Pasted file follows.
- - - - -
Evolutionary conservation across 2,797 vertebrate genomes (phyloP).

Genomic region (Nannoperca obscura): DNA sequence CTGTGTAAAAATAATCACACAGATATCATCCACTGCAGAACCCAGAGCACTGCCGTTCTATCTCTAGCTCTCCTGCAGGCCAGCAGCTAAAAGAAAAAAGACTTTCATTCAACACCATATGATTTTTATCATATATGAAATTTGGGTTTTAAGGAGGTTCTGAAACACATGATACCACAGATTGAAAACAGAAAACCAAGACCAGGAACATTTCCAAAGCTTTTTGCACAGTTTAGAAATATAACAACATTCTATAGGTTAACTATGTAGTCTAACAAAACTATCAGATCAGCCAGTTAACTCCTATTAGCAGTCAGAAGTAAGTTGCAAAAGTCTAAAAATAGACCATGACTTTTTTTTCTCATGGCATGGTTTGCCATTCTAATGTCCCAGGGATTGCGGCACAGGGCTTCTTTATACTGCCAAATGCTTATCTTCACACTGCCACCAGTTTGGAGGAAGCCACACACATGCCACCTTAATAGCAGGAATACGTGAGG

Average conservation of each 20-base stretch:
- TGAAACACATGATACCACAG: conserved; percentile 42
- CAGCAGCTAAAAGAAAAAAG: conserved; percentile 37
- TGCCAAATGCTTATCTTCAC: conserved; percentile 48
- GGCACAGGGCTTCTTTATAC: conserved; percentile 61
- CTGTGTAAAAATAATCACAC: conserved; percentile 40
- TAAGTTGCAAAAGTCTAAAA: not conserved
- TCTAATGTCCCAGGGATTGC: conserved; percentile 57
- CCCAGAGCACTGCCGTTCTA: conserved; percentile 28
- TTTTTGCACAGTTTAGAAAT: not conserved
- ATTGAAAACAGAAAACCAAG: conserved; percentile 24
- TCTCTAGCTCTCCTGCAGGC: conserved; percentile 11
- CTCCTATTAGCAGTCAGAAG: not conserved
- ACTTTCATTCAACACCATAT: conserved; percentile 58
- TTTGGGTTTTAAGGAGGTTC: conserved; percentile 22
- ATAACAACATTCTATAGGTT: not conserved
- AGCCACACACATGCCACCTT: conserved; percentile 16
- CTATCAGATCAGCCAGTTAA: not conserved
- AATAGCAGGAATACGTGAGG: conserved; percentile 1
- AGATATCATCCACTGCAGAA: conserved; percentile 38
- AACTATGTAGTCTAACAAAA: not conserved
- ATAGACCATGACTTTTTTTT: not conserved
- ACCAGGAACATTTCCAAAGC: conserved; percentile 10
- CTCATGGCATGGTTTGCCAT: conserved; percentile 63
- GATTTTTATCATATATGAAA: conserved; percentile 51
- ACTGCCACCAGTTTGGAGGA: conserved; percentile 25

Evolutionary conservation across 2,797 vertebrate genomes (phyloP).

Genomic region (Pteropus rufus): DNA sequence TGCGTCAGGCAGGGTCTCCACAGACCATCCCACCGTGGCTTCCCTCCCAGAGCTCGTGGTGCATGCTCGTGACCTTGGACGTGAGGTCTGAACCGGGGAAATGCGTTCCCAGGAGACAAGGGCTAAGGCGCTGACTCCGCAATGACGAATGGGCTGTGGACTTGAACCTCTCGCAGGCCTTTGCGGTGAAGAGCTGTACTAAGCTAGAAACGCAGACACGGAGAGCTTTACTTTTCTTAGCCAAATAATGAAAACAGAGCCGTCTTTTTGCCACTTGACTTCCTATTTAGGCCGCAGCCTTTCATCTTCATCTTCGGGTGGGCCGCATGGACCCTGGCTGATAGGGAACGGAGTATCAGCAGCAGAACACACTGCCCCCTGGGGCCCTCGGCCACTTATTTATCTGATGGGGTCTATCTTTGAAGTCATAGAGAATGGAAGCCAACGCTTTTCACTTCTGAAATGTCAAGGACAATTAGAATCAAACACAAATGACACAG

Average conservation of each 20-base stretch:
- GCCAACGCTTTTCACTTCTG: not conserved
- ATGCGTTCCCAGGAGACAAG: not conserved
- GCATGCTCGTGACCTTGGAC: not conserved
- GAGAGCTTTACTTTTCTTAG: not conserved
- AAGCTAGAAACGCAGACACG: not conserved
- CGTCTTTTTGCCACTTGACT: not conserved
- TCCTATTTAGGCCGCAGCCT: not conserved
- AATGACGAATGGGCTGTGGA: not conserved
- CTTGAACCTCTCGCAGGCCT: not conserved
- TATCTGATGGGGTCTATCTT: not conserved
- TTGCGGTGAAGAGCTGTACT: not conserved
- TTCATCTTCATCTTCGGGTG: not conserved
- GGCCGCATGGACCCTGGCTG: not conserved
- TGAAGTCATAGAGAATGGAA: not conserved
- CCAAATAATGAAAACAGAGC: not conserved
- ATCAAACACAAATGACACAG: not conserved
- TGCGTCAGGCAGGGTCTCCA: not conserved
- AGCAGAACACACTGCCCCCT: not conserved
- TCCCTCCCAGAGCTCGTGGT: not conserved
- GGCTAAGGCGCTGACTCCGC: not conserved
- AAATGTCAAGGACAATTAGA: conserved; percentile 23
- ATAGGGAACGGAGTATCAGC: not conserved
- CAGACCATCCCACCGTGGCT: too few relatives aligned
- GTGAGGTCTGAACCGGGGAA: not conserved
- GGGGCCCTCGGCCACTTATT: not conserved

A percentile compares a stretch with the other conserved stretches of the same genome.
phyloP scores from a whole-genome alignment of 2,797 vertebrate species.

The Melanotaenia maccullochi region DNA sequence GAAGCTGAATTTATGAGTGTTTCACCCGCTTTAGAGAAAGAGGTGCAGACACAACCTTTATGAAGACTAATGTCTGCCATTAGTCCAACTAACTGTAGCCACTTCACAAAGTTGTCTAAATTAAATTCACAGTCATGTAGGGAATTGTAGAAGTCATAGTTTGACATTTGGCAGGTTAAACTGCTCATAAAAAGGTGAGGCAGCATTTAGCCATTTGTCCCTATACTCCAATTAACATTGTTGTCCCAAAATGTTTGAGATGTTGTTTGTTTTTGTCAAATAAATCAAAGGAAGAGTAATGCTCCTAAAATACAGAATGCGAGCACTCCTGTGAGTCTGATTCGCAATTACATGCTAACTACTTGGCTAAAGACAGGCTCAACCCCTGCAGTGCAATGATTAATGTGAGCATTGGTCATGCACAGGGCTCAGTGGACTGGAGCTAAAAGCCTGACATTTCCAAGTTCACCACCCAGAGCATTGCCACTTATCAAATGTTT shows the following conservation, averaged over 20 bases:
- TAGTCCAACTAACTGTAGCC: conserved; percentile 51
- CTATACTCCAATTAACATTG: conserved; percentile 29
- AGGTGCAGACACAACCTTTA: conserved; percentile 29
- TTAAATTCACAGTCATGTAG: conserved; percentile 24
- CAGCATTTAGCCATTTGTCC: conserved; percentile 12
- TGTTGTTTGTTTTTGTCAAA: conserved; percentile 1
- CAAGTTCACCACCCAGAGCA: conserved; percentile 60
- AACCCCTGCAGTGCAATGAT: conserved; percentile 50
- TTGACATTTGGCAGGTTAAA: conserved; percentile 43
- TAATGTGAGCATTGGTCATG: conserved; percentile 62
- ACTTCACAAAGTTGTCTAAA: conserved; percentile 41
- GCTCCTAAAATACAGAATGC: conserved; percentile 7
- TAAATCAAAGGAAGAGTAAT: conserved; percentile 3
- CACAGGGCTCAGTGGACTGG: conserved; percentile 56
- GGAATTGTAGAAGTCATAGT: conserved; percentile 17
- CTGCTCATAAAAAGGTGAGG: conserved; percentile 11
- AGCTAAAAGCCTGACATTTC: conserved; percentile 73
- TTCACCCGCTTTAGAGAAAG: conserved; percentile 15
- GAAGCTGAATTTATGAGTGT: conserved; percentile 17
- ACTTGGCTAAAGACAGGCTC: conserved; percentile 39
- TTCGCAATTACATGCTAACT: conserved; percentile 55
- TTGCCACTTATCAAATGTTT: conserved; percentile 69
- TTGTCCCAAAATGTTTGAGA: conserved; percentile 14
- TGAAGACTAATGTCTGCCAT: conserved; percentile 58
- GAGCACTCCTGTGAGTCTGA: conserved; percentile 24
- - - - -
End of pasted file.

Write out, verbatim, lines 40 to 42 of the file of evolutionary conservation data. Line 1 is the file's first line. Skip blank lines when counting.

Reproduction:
- CTTGAACCTCTCGCAGGCCT: not conserved
- TATCTGATGGGGTCTATCTT: not conserved
- TTGCGGTGAAGAGCTGTACT: not conserved